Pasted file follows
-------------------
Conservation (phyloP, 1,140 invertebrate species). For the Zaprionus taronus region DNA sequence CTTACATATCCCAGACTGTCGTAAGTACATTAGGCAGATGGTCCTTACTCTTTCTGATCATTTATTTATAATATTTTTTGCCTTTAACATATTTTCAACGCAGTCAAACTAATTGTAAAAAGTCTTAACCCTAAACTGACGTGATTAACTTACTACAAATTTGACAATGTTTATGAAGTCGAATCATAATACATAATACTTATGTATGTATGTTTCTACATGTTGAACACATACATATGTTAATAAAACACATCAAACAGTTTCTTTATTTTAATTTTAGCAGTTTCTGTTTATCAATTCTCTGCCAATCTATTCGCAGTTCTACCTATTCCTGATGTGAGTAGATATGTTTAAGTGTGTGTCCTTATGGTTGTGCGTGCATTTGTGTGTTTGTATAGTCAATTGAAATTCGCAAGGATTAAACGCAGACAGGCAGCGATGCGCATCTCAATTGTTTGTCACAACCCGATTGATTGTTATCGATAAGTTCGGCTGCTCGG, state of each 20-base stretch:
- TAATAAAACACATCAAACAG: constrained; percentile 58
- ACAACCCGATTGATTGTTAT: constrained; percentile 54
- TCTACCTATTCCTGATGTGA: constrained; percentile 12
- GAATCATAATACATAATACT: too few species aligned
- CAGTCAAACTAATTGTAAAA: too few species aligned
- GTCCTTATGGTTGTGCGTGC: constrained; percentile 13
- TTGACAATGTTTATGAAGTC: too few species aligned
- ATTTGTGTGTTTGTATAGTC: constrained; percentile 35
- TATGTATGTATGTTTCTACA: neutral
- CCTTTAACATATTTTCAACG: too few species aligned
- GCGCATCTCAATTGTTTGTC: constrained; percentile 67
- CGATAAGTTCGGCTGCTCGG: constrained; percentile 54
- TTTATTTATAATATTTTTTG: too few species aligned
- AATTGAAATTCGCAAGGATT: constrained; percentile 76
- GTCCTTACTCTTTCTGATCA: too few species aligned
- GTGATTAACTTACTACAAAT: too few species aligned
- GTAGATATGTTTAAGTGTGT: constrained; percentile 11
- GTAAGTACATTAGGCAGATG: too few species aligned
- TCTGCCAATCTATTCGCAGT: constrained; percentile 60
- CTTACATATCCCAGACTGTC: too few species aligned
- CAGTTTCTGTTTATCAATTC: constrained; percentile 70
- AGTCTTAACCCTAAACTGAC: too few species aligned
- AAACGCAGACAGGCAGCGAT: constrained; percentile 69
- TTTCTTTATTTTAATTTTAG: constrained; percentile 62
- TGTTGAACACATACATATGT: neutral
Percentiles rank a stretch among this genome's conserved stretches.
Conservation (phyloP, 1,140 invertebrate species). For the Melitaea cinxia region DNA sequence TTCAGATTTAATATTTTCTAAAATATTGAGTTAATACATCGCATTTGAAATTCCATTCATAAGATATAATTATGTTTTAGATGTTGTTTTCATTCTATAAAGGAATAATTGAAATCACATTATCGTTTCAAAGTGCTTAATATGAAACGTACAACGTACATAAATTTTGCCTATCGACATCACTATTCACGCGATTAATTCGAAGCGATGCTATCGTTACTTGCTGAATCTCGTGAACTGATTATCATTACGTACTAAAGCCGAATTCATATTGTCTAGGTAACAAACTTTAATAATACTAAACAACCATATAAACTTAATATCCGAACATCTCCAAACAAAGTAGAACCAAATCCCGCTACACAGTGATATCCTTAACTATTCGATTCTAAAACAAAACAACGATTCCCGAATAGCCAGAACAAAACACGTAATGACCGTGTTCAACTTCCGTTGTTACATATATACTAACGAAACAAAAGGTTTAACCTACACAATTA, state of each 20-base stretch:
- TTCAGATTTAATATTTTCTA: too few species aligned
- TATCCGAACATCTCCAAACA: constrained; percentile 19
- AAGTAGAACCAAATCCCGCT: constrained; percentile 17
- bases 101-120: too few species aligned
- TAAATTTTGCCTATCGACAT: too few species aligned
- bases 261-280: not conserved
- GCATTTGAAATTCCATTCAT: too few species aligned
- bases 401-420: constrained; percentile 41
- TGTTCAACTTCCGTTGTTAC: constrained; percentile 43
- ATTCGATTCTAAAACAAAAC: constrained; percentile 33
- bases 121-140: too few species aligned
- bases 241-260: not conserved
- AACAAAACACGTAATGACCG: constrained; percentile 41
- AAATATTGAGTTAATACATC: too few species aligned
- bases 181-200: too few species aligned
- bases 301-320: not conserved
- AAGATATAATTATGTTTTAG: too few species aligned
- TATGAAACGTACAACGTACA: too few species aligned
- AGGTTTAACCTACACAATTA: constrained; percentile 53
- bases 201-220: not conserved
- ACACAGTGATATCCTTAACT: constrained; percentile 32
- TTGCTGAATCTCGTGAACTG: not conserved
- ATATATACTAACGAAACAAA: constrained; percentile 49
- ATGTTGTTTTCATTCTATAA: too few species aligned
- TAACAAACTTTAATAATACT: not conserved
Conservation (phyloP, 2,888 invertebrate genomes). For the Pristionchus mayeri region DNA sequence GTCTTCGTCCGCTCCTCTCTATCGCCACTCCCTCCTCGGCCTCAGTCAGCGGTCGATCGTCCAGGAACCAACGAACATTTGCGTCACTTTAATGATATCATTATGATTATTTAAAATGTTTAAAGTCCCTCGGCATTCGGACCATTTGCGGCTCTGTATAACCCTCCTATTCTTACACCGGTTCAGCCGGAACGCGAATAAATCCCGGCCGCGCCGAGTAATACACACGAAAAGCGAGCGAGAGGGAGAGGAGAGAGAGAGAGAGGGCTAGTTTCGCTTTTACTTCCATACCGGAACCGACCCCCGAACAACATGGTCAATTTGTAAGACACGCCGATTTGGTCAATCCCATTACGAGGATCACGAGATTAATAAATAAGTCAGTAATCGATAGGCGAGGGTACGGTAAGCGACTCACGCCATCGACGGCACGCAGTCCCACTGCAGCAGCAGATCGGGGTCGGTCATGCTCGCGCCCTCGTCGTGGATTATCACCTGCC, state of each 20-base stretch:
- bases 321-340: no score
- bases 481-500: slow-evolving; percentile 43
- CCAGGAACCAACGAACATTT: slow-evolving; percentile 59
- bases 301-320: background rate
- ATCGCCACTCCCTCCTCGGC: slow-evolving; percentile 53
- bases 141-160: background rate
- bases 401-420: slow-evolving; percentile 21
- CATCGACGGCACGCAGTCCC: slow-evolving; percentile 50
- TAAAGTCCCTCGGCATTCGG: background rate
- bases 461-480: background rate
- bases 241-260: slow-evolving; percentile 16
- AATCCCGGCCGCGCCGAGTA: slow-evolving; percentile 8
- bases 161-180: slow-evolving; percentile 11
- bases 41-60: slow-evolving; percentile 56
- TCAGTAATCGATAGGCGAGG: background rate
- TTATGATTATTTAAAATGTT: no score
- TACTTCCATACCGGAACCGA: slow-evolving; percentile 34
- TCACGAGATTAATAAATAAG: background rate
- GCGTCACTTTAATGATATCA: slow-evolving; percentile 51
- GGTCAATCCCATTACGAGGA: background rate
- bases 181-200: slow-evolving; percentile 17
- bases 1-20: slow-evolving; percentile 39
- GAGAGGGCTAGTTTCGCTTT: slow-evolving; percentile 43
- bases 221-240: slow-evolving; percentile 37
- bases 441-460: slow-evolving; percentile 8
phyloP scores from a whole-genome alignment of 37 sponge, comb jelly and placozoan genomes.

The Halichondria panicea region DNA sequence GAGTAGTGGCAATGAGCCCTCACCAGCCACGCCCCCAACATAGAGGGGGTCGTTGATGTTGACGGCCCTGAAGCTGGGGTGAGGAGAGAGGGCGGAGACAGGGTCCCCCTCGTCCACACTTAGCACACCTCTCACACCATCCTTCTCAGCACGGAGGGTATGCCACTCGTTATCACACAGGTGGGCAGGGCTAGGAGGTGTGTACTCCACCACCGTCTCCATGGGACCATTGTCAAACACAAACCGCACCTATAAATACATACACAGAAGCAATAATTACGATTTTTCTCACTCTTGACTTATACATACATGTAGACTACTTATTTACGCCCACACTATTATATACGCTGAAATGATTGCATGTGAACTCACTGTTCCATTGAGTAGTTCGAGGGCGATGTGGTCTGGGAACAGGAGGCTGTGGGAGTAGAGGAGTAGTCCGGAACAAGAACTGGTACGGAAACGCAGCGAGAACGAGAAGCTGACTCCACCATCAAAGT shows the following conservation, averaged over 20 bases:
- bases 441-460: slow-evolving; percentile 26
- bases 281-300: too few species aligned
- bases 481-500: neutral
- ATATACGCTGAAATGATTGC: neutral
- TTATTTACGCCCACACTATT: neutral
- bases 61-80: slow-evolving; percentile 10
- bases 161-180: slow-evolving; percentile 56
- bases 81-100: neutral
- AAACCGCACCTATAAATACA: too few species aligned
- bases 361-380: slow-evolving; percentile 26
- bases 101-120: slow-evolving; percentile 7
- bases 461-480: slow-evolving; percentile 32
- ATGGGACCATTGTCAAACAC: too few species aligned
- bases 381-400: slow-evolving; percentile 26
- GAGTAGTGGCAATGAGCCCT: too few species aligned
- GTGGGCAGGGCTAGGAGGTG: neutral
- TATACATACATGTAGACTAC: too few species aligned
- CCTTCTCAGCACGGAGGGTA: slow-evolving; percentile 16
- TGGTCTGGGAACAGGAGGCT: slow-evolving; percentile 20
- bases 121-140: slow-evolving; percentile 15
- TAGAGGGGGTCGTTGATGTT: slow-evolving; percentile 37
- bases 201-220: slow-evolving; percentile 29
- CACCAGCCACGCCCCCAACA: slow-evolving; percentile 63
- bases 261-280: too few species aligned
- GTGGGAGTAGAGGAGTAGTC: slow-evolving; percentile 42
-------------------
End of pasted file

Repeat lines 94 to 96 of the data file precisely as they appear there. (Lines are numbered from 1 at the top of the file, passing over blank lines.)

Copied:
- ATGGGACCATTGTCAAACAC: too few species aligned
- bases 381-400: slow-evolving; percentile 26
- GAGTAGTGGCAATGAGCCCT: too few species aligned